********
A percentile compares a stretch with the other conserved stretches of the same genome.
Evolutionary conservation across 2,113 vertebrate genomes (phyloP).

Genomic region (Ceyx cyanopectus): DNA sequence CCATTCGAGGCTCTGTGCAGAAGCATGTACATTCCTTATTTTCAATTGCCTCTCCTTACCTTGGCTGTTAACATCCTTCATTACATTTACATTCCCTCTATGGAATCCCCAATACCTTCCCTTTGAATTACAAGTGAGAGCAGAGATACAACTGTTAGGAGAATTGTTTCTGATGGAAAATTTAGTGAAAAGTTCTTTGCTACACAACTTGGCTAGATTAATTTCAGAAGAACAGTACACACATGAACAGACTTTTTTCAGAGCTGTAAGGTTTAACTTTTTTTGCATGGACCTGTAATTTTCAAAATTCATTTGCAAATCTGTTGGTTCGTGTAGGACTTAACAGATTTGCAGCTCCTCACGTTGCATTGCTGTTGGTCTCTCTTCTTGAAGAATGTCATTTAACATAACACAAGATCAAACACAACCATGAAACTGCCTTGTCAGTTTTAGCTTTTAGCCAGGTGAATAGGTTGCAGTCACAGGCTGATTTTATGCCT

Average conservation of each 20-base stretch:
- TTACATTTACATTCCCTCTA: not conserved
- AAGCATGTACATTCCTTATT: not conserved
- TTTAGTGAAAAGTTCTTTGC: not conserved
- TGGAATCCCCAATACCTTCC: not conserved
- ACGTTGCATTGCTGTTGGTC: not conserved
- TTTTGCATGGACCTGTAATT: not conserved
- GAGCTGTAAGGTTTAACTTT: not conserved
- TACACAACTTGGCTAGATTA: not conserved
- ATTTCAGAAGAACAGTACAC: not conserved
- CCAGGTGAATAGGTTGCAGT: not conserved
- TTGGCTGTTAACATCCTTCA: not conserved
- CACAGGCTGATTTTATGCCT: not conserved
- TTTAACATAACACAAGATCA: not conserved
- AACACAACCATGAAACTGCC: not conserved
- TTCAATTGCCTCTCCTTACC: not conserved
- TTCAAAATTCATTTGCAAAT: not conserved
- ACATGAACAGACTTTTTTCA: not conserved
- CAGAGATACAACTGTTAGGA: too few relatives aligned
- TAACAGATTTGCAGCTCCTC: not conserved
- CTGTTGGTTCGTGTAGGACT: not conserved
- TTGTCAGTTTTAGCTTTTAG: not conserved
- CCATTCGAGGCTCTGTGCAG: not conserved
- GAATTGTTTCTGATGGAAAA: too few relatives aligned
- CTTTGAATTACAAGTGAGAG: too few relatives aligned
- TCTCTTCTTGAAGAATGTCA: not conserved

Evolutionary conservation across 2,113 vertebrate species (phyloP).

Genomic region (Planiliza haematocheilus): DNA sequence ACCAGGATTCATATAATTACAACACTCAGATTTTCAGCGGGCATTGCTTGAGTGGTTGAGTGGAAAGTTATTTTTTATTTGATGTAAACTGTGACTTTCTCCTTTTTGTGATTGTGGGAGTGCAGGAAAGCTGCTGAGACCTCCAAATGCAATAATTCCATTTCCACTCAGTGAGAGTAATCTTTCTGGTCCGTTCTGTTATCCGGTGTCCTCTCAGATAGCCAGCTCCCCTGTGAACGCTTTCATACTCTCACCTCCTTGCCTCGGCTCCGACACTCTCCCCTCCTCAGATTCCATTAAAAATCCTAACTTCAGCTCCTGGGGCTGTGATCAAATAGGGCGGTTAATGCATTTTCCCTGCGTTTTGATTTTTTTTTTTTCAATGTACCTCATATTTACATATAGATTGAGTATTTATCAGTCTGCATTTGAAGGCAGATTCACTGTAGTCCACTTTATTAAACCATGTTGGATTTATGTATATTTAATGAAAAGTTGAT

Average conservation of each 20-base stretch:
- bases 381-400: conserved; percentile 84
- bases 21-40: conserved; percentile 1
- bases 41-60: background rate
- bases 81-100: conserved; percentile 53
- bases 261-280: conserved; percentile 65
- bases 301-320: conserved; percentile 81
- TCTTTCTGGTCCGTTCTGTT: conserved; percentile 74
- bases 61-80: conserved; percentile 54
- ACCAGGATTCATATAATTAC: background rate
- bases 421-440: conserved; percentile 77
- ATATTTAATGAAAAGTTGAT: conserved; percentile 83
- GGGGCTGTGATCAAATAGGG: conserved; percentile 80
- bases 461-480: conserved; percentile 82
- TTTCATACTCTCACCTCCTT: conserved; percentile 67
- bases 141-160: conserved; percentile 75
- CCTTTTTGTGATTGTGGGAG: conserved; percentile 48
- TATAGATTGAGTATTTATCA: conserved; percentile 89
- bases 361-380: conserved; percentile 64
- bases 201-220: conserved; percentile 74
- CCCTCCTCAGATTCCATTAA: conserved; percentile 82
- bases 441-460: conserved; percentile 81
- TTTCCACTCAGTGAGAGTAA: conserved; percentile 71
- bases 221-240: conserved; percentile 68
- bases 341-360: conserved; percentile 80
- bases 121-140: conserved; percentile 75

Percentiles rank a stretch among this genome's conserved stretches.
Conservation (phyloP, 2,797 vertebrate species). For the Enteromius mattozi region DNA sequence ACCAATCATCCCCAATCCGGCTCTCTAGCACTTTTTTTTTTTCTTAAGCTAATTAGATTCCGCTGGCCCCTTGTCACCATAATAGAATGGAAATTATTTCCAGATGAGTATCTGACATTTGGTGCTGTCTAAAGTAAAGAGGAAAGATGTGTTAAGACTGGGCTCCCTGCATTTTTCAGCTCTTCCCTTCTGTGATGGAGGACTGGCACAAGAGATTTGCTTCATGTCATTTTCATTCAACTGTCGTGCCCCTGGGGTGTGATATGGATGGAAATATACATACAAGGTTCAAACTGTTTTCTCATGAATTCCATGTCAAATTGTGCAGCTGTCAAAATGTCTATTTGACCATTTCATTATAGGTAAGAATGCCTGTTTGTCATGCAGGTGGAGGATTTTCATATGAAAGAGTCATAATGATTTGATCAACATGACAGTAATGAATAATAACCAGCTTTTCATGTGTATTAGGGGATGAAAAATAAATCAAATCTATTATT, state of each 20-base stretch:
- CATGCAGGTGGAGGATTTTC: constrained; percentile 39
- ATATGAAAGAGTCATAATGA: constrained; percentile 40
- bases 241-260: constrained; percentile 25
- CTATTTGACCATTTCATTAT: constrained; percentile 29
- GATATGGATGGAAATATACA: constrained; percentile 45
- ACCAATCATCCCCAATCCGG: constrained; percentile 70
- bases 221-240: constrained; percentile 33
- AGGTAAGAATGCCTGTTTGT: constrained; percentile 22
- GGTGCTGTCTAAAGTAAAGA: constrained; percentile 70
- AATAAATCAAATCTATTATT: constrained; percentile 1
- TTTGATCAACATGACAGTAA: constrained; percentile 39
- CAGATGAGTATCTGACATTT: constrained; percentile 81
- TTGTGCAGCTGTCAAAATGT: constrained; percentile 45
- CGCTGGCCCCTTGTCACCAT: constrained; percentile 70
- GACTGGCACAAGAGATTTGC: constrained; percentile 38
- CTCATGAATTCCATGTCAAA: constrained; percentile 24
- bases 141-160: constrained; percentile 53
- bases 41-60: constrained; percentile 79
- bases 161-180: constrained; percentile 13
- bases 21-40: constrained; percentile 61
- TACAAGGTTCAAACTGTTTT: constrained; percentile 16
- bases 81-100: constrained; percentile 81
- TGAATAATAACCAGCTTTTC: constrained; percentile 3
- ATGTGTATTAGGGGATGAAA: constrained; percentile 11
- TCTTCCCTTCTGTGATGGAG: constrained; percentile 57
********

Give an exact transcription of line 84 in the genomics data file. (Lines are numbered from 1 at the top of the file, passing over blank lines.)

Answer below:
- TCTTCCCTTCTGTGATGGAG: constrained; percentile 57